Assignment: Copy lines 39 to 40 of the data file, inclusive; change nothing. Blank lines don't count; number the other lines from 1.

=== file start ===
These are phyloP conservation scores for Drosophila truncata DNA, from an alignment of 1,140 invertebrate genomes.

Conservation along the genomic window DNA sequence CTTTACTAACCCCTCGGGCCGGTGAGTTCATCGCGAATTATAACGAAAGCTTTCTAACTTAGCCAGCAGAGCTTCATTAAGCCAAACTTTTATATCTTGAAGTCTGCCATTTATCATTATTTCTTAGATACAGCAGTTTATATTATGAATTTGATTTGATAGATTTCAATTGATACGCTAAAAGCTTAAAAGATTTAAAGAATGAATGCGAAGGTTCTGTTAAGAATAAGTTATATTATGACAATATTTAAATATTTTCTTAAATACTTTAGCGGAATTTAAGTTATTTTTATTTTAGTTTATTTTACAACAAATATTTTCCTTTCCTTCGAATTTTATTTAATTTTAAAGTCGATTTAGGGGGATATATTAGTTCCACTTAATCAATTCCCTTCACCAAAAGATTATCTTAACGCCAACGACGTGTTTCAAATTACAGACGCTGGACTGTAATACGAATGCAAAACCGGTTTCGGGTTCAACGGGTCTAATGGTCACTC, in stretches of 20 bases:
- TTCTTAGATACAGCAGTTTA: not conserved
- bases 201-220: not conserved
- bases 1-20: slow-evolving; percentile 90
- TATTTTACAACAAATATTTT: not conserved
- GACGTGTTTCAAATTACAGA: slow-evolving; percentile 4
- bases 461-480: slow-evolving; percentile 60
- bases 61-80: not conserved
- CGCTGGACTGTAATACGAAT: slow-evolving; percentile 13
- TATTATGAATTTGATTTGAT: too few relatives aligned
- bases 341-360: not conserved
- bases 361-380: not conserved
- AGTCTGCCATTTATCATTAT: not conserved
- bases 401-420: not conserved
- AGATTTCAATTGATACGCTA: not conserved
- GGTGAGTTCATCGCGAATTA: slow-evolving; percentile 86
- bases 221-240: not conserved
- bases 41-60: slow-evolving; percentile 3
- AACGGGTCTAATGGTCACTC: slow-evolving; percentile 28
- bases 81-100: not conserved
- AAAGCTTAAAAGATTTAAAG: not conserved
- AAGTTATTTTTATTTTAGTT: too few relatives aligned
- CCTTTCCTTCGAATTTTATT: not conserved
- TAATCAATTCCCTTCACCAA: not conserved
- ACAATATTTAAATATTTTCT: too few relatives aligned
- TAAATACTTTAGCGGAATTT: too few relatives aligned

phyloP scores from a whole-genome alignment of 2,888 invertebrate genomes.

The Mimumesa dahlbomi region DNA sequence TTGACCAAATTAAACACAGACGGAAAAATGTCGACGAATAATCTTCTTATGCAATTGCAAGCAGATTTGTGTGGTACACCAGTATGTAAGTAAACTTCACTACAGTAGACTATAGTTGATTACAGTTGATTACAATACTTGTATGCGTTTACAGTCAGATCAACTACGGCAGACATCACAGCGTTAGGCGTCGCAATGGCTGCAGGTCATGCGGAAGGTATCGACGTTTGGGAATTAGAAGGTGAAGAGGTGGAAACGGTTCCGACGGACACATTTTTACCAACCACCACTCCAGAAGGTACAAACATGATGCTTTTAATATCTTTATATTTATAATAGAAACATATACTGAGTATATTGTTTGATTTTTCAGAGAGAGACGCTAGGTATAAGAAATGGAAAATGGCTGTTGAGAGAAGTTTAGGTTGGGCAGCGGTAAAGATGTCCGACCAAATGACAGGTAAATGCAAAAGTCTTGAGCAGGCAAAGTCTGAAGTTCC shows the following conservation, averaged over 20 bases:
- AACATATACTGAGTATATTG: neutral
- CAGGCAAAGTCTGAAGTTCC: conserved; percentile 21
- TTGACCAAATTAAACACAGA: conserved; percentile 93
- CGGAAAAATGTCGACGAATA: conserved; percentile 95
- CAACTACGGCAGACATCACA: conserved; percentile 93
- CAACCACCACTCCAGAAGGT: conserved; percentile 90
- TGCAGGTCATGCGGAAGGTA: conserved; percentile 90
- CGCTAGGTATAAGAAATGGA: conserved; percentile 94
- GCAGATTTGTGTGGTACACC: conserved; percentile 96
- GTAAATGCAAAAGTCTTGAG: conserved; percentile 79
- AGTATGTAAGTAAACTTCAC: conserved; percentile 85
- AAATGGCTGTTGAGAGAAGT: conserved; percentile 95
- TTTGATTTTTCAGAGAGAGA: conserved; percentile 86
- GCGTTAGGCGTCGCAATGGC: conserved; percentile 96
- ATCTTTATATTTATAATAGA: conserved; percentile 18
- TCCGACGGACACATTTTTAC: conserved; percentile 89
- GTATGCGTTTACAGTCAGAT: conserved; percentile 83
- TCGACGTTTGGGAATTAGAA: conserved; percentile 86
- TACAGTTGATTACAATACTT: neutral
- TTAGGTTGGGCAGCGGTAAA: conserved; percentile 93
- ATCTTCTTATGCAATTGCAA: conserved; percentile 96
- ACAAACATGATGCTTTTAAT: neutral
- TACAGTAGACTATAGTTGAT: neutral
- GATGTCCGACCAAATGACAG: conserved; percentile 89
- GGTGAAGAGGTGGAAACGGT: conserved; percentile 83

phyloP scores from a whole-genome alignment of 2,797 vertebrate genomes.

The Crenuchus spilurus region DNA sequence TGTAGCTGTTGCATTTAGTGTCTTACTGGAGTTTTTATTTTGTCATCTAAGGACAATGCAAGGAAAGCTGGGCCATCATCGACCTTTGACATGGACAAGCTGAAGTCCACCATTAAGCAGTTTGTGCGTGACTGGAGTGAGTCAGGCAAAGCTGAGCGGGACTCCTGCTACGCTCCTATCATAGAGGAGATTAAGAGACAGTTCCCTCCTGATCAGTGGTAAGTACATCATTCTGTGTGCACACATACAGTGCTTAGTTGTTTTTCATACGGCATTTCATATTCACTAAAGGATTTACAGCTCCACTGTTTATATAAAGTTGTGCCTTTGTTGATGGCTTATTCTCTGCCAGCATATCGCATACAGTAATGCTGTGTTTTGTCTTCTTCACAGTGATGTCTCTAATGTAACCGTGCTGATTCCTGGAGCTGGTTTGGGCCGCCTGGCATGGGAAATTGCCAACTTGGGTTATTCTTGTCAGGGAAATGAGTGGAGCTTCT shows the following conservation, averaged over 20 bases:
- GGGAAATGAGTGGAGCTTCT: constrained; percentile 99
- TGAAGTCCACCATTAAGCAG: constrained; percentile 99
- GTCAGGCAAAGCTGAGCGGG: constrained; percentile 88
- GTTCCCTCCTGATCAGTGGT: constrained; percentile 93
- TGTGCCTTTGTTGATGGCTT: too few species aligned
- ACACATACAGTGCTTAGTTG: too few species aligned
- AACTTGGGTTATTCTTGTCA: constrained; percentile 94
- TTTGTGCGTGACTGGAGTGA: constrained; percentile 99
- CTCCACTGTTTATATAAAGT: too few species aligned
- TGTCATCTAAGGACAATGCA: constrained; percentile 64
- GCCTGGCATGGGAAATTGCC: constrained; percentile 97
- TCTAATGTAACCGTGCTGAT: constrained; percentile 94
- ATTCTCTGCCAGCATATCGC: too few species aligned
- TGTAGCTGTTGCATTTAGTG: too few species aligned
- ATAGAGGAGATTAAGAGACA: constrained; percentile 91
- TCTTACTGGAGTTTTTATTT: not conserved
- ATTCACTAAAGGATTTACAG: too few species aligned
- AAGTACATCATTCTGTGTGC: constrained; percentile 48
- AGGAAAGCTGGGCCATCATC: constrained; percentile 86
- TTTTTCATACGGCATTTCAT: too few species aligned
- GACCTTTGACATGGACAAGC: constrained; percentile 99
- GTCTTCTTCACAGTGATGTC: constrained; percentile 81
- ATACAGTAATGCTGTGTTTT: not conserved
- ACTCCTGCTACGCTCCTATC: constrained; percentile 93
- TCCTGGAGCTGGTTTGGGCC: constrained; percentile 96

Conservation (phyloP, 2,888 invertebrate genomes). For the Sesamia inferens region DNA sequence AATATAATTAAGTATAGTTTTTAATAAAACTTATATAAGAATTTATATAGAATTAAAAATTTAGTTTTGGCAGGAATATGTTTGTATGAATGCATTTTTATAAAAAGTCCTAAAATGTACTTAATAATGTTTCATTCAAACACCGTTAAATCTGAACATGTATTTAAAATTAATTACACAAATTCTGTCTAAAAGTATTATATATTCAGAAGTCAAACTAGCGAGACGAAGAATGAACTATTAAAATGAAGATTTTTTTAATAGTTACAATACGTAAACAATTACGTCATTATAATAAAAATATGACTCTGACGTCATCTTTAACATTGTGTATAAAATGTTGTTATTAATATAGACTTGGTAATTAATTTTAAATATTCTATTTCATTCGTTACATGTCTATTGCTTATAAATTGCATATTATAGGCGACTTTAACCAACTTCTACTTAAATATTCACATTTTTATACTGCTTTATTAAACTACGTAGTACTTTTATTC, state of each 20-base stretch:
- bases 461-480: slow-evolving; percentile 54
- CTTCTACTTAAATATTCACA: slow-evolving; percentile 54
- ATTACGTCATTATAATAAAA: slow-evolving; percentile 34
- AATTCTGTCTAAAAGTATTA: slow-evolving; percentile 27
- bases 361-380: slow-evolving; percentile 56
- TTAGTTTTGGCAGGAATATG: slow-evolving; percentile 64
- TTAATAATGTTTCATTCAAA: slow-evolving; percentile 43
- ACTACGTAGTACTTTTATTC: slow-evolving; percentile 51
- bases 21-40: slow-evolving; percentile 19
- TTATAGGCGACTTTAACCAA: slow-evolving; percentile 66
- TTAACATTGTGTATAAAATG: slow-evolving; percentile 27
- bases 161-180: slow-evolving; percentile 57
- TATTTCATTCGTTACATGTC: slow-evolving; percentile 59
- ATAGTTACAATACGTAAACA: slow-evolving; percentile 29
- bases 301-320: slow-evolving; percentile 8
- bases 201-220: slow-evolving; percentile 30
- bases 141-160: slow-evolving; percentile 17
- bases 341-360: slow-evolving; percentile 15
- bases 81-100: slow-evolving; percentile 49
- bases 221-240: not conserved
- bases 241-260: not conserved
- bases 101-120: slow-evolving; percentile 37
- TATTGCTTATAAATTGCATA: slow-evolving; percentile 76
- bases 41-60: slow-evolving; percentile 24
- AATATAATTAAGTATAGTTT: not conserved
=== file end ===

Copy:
- GTAAATGCAAAAGTCTTGAG: conserved; percentile 79
- AGTATGTAAGTAAACTTCAC: conserved; percentile 85